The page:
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Re: osx.iusethis.com

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  • Ash Berlin
    ... Indeed, that is very useful. $ mvim --servername DIR1 --remote-silent DIR1/foo.c $ mvim --servername DIR1 --remote-silent DIR1/bar.c $ mvim --servername
    Message 1 of 8 , Feb 6, 2010
      On Feb 4, 9:19 pm, björn <bjorn.winck...@...> wrote:
      > > I use vim on OS X. I do not use MacVim. I use gvim under X11. Until I can
      > > (easily) have multiple (OS, not vim) windows open under MacVim,
      >
      > Now I'm confused: what is difficult about having multiple (OS) windows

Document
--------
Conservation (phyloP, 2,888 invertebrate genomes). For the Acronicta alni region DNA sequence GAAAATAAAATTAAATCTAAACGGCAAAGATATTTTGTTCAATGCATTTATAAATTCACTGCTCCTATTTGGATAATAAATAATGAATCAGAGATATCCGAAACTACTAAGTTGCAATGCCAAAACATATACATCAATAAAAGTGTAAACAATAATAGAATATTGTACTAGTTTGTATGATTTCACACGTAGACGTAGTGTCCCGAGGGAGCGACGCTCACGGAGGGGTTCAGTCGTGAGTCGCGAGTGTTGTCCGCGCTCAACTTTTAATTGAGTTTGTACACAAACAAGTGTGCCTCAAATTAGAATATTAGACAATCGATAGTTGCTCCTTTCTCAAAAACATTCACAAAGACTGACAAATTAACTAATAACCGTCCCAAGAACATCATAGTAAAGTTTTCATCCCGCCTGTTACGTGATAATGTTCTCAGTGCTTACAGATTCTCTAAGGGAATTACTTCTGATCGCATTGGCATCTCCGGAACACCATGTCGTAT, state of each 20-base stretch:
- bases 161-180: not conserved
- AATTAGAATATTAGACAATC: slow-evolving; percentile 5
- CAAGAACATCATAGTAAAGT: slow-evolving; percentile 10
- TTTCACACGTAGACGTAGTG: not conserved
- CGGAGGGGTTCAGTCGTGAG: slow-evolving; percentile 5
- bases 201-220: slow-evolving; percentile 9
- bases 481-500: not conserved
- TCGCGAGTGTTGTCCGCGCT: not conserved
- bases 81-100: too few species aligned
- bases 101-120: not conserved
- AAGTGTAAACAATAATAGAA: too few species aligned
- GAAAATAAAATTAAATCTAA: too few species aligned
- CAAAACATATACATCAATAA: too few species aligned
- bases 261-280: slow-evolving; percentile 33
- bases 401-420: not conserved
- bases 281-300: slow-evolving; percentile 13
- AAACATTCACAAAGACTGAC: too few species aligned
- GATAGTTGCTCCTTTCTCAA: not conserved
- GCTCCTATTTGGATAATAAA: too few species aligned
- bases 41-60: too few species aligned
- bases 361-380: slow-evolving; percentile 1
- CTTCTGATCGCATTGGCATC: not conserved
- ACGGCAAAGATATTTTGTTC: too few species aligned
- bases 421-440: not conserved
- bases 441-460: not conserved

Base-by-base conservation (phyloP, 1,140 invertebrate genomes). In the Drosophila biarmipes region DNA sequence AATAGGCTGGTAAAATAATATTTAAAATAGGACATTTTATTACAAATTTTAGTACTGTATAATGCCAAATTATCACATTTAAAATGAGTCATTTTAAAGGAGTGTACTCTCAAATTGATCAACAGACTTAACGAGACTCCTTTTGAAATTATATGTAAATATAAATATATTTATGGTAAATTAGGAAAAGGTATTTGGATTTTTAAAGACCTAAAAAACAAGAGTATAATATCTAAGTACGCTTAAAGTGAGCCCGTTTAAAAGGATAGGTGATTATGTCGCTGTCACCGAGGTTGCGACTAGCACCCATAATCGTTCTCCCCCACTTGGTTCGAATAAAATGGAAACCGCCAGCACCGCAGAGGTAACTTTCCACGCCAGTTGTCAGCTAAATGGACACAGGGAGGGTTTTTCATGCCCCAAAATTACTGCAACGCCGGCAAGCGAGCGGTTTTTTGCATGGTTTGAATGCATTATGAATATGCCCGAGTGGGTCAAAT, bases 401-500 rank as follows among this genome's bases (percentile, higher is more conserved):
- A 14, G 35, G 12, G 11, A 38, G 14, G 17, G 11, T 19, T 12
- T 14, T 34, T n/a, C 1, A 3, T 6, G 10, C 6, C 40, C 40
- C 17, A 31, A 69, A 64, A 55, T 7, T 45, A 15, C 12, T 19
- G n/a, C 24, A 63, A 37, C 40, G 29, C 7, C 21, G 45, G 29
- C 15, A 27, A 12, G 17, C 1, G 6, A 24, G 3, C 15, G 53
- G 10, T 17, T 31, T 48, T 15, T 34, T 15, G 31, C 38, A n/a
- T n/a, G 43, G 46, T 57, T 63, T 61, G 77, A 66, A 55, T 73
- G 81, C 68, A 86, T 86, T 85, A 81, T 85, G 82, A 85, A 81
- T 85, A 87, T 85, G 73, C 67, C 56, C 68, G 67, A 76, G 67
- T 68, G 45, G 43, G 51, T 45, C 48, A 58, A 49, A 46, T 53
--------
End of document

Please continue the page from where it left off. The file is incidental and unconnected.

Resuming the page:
> open in MacVim?  How can I make it easier?
      >
      > > and an easy
      > > way to alias opening them from the commandline, it isn't better than gvim
      > > for my purposes. But I keep watching and waiting.
      >
      > Are you aware of the --remote flag?  It lets you specify which (OS)
      > window to open a file in from the command line  (the name to pass to
      > the flag is something like VIM or VIM1 -- it is the rightmost word in
      > the window title by default).  Or where you looking for something
      > else?
      >
      > Björn

      Indeed, that is very useful.

      $ mvim --servername DIR1 --remote-silent DIR1/foo.c
      $ mvim --servername DIR1 --remote-silent DIR1/bar.c
      $ mvim --servername DIR2 --remote-silent DIR2/quxx.c

      Gives two windows. Perhaps all that is needed is a nice wrapper script
      or alias around that. Personally I have :e aliases in my shell to
      'mvim --remote-silent' currently, so for me

      $ :e --servername DIR1 DIR1/foo.c

      works. Fantastic.

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